Everything in view: Binoculars are used to check the entrances to see if a fan has sneaked in
Not a fan, nowhere!
Bundesliga: How Corona is changing the remit of scene experts
Streife editorial team

Marc Bauer and Dirk Maluchnik work as "scene knowledge officers" (SKB) for the Gelsenkirchen police. Their area of responsibility is Schalke, or more precisely its blue and white fans. "Before the match days, we use our contacts at the club and in other networks to gather information and create a picture of the situation: how many supporters are traveling in total, what is the situation with the so-called 'problem fans', what else needs to be considered, etc.," explains Bauer (43), who has been doing the job for 13 years.

Well, this time it's only against Bayer Leverkusen. "Vizekusen" or "Pillekusen" (in reference to Bayer AG, which owns the club), as some soccer fans say pejoratively. Not against Bayern or even the hated Black & Yellows. And Schalke's performance since the Bundesliga restart after the coronavirus break also leaves a lot to be desired. Up until this game in mid-June, the Gelsenkirchen club had picked up just one point from five games. All reasons for the complete emptiness that spreads in front of Marc Bauer and Dirk Maluchnik on this rainy Sunday afternoon.

On the basis of their assessment, decisions are then made, for example, on how the deployment sections in and around the Veltins-Arena should be structured and - of course - how many officials should accompany the match. If Freiburg or Augsburg are coming, 100 is usually enough, but if BVB are coming, at least ten times that number is needed. Or even better, a little more. On match days, Bauer, Maluchnik and the other SKB colleagues are out and about in plain clothes in the city hours before kick-off, checking where the (police-known) fan groups meet, how they move, what is different from usual, where problems or trouble are imminent. And intervene if necessary. This procedure is always the same, regardless of whether it's a normal game or a ghost game.

Into the car and off towards the potential hotspots: to the old industrial warehouse where the "Ultras", the largest group of hardcore fans in terms of numbers, meet; to the former disco near the main station that the "Hugos" have taken over; to the small pub between the city center and the arena that houses the "Gelsen scene". The same picture everywhere: nobody there. No fans, nowhere. Could it be the bad weather? No, says Dirk Maluchnik, who everyone just calls "Malle" and who has been part of the SKB squad for six years. "The fan groups have spoken out in favor of ending the season, ghost games are not acceptable to them. So they're staying at home." This is also confirmed by one last trip through the city.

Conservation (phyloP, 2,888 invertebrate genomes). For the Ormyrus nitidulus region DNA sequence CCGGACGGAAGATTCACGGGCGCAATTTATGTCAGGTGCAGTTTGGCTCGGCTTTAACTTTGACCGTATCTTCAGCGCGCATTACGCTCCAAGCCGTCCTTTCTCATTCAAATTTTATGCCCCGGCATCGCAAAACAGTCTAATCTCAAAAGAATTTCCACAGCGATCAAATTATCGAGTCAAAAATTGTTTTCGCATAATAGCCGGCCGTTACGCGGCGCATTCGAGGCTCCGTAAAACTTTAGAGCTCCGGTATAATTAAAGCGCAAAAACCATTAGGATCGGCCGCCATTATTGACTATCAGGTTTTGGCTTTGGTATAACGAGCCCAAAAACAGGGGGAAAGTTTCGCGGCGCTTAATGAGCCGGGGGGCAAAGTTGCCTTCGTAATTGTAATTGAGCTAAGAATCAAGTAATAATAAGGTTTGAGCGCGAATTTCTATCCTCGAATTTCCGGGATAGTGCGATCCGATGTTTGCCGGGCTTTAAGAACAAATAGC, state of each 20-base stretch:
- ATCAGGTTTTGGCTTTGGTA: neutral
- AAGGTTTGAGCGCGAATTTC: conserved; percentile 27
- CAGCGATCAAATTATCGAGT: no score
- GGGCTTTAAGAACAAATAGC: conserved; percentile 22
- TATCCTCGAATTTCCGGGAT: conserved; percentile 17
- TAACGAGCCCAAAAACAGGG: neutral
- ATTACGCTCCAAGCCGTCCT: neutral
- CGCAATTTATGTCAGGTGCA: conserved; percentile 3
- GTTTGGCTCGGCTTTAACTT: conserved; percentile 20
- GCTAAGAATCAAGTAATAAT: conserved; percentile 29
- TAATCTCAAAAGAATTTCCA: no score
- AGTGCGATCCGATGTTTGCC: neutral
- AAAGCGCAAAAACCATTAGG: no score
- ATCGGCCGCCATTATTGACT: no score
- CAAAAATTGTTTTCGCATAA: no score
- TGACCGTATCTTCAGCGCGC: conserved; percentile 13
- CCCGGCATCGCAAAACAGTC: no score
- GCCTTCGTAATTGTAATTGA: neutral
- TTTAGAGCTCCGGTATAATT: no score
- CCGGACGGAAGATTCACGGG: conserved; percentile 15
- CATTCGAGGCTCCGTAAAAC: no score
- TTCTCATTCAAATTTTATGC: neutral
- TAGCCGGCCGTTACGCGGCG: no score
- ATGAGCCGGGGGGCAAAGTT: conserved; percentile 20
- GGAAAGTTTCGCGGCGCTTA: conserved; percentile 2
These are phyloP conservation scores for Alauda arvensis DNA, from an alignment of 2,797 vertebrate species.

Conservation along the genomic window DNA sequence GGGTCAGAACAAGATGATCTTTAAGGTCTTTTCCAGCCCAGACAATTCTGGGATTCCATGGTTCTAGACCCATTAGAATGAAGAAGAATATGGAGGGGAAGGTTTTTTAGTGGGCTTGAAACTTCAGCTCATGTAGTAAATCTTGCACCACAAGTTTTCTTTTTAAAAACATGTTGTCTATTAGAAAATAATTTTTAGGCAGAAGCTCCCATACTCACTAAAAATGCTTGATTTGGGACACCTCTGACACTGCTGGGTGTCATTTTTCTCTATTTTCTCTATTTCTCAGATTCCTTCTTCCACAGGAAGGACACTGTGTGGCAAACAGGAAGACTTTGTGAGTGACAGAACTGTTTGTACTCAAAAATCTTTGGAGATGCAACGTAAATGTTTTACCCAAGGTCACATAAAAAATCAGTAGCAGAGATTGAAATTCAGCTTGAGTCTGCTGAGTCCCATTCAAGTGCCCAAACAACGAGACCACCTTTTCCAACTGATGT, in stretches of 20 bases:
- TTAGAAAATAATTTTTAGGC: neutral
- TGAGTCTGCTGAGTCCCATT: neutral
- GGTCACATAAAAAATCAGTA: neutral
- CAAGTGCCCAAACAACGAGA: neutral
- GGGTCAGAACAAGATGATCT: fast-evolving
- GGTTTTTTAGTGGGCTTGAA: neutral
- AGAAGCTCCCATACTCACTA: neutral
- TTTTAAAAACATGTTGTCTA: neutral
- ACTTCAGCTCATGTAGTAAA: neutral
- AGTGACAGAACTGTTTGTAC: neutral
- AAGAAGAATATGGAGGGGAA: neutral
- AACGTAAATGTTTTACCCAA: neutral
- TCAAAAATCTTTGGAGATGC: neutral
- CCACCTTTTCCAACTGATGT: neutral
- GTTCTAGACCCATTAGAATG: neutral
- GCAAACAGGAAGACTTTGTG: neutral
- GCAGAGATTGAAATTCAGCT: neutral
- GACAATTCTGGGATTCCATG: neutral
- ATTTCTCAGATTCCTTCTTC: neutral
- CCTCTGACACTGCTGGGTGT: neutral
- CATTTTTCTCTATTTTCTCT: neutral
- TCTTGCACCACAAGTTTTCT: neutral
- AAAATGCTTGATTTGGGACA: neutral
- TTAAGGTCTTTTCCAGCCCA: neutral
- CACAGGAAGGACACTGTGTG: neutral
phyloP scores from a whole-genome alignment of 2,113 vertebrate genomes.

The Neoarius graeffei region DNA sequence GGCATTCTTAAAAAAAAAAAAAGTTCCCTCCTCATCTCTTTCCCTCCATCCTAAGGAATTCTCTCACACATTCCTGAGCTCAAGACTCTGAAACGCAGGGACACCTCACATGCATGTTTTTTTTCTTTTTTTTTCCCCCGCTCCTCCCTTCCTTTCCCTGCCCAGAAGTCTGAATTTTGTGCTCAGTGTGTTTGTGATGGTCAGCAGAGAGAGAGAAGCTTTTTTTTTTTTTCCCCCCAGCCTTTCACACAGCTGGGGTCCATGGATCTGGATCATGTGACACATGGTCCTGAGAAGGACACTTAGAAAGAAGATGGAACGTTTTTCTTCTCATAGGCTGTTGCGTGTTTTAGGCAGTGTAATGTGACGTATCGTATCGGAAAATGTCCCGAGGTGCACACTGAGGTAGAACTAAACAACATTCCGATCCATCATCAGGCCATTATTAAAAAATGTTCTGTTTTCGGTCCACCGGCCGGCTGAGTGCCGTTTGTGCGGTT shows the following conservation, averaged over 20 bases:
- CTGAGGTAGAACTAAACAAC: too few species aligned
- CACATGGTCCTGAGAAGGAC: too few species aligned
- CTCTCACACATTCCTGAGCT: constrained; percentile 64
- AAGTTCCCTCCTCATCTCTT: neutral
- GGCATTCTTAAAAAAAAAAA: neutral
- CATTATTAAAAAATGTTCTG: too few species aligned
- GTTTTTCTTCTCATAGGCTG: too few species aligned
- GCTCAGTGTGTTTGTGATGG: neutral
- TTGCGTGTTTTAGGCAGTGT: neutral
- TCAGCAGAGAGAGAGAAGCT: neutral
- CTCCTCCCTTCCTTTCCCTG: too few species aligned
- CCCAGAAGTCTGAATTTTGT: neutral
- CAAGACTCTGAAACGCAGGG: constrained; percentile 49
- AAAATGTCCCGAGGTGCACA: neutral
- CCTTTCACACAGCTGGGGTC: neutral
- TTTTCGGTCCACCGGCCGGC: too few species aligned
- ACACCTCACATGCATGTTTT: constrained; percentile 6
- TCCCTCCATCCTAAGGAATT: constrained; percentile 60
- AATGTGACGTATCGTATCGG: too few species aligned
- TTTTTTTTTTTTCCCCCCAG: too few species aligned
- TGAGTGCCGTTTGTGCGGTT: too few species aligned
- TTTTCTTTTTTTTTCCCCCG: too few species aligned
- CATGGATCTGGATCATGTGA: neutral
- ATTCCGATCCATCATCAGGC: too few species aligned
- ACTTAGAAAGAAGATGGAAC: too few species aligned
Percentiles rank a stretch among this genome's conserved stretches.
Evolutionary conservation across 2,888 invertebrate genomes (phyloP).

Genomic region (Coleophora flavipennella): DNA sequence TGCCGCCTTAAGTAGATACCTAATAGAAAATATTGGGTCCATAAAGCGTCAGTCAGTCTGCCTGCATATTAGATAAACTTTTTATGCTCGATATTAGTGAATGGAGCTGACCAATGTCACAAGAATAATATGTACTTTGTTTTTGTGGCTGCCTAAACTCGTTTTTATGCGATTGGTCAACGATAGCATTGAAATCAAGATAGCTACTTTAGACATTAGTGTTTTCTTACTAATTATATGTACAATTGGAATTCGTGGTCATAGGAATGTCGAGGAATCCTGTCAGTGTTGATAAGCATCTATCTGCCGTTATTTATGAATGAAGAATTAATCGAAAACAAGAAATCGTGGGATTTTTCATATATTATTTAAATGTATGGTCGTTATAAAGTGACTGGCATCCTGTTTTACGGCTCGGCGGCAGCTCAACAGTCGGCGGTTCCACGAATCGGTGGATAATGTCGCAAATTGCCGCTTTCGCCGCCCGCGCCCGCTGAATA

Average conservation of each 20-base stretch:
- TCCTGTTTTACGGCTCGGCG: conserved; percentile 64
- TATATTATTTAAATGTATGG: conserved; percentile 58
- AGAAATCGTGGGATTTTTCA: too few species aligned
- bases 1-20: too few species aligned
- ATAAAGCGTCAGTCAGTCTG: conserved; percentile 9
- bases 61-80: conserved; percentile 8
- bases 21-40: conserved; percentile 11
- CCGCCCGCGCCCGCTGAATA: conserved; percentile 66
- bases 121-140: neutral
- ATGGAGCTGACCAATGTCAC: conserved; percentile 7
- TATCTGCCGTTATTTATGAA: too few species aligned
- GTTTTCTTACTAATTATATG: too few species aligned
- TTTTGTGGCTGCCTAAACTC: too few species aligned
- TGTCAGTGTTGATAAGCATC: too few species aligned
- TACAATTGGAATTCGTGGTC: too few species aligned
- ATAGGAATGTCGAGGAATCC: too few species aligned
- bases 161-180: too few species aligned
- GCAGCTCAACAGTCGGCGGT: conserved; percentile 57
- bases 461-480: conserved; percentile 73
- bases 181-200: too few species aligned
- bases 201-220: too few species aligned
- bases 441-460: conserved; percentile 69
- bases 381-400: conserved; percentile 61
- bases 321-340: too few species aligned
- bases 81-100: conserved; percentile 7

What the two colleagues experience in the middle of the Ruhr area also applies in one way or another to the other soccer strongholds in NRW such as Cologne, Dortmund and Düsseldorf. In general, football fans have behaved responsibly since the Bundesliga resumed. Neither at the stadiums nor in the city centers were there any significant violations of the Corona protection regulations or criminal law provisions. "I have to praise the fans. Despite all the understandable emotions, it was genuine fair play," emphasized NRW Minister of the Interior Herbert Reul. The match days have shown that health protection and soccer enthusiasm can be combined in these difficult times. As on this dark Sunday in Gelsenkirchen, no soccer fans were detected in the vicinity of the stadiums or in the city area at the vast majority of matches. Instead, fans watched the matches on television and radio.

Before corona, however, tens of thousands of fans flocked to the arena, which opened in the summer of 2001. Bauer and Maluchnik would mingle with them and stay nearby during the game so that they could intervene if trouble threatened. For example, in a classic case of "group dynamic incidents": Blue and white fan groups move towards the visitors' block. "Thanks to our experience, we can assess quite well whether it is still worth communicating with the leaders of the groups to try and calm the situation," says Bauer. "Or whether the deployment of closed units is necessary as a last resort." Overall, however, the relationship between the SKBs and Ultras and co. has improved recently - at least at Schalke.

Today, something completely different is needed: There are rumors that some fans want to vent their anger about the miserable performance of Schalke's eleven and confront the players on their way from the hotel to the stadium. Because the players' quarantine accommodation is just around the corner, the team will make this short journey on foot rather than in the team bus. Bauer and Maluchnik are on hand, but the supporters clearly don't have the energy for this protest either - once again, no one is there.

The officials, one a Schalke fan, the other a "sympathizer", watch the game from the command post. The room with a view of the pitch and stands contains, among other things, the cameras that help identify the rioters in the event of a riot. After the final whistle (the game ends 1:1), the police officers have a final tour of the Ruhr metropolis. Unsurprisingly, the situation has not changed. All of this is recorded in the progress report and the entire operation is carefully written down. Then it's over. Another 6-day week lies behind the officers.

At the farewell, Maluchnik hands over his business card. It reads "Dirk Maluchnik - scene expert/spotter". "In English, 'spotter' is our job title. We used to work at international matches," he explains. "But that was some time ago now." And the way things are going at Schalke at the moment, Milan, Madrid and co. are unlikely to be among the locations where the two officials will be working in the near future.


Translated with DeepL.com (API Version)
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